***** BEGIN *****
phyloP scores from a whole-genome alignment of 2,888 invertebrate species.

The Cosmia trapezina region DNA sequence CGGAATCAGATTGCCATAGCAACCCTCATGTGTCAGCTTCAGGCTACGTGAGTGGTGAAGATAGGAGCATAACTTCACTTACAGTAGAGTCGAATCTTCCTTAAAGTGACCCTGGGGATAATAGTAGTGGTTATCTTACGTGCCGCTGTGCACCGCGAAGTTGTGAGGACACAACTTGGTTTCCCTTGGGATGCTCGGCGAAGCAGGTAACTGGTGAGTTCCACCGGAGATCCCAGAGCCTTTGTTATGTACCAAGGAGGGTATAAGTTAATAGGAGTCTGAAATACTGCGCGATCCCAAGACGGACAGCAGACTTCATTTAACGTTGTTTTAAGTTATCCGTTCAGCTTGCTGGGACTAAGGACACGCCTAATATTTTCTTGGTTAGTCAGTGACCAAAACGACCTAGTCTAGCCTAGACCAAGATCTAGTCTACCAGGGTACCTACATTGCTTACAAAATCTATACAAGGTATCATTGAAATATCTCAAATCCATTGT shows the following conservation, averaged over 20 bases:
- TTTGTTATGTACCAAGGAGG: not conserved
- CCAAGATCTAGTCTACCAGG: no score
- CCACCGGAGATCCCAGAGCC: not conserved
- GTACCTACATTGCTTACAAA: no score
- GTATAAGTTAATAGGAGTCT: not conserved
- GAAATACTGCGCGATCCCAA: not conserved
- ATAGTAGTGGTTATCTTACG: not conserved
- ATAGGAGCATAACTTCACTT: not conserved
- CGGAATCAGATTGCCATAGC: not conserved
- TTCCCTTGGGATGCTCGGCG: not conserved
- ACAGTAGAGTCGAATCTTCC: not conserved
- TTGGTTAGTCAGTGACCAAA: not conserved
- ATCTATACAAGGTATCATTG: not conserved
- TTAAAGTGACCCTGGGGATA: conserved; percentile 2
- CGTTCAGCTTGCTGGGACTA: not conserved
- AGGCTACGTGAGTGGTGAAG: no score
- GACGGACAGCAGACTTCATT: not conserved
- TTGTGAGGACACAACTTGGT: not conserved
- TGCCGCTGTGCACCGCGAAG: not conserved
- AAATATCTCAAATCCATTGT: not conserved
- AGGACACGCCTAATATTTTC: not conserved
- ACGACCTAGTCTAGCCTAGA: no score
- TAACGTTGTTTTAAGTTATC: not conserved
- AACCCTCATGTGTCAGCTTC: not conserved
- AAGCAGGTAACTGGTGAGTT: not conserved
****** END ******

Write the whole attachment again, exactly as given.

phyloP scores from a whole-genome alignment of 2,888 invertebrate species.

The Cosmia trapezina region DNA sequence CGGAATCAGATTGCCATAGCAACCCTCATGTGTCAGCTTCAGGCTACGTGAGTGGTGAAGATAGGAGCATAACTTCACTTACAGTAGAGTCGAATCTTCCTTAAAGTGACCCTGGGGATAATAGTAGTGGTTATCTTACGTGCCGCTGTGCACCGCGAAGTTGTGAGGACACAACTTGGTTTCCCTTGGGATGCTCGGCGAAGCAGGTAACTGGTGAGTTCCACCGGAGATCCCAGAGCCTTTGTTATGTACCAAGGAGGGTATAAGTTAATAGGAGTCTGAAATACTGCGCGATCCCAAGACGGACAGCAGACTTCATTTAACGTTGTTTTAAGTTATCCGTTCAGCTTGCTGGGACTAAGGACACGCCTAATATTTTCTTGGTTAGTCAGTGACCAAAACGACCTAGTCTAGCCTAGACCAAGATCTAGTCTACCAGGGTACCTACATTGCTTACAAAATCTATACAAGGTATCATTGAAATATCTCAAATCCATTGT shows the following conservation, averaged over 20 bases:
- TTTGTTATGTACCAAGGAGG: not conserved
- CCAAGATCTAGTCTACCAGG: no score
- CCACCGGAGATCCCAGAGCC: not conserved
- GTACCTACATTGCTTACAAA: no score
- GTATAAGTTAATAGGAGTCT: not conserved
- GAAATACTGCGCGATCCCAA: not conserved
- ATAGTAGTGGTTATCTTACG: not conserved
- ATAGGAGCATAACTTCACTT: not conserved
- CGGAATCAGATTGCCATAGC: not conserved
- TTCCCTTGGGATGCTCGGCG: not conserved
- ACAGTAGAGTCGAATCTTCC: not conserved
- TTGGTTAGTCAGTGACCAAA: not conserved
- ATCTATACAAGGTATCATTG: not conserved
- TTAAAGTGACCCTGGGGATA: conserved; percentile 2
- CGTTCAGCTTGCTGGGACTA: not conserved
- AGGCTACGTGAGTGGTGAAG: no score
- GACGGACAGCAGACTTCATT: not conserved
- TTGTGAGGACACAACTTGGT: not conserved
- TGCCGCTGTGCACCGCGAAG: not conserved
- AAATATCTCAAATCCATTGT: not conserved
- AGGACACGCCTAATATTTTC: not conserved
- ACGACCTAGTCTAGCCTAGA: no score
- TAACGTTGTTTTAAGTTATC: not conserved
- AACCCTCATGTGTCAGCTTC: not conserved
- AAGCAGGTAACTGGTGAGTT: not conserved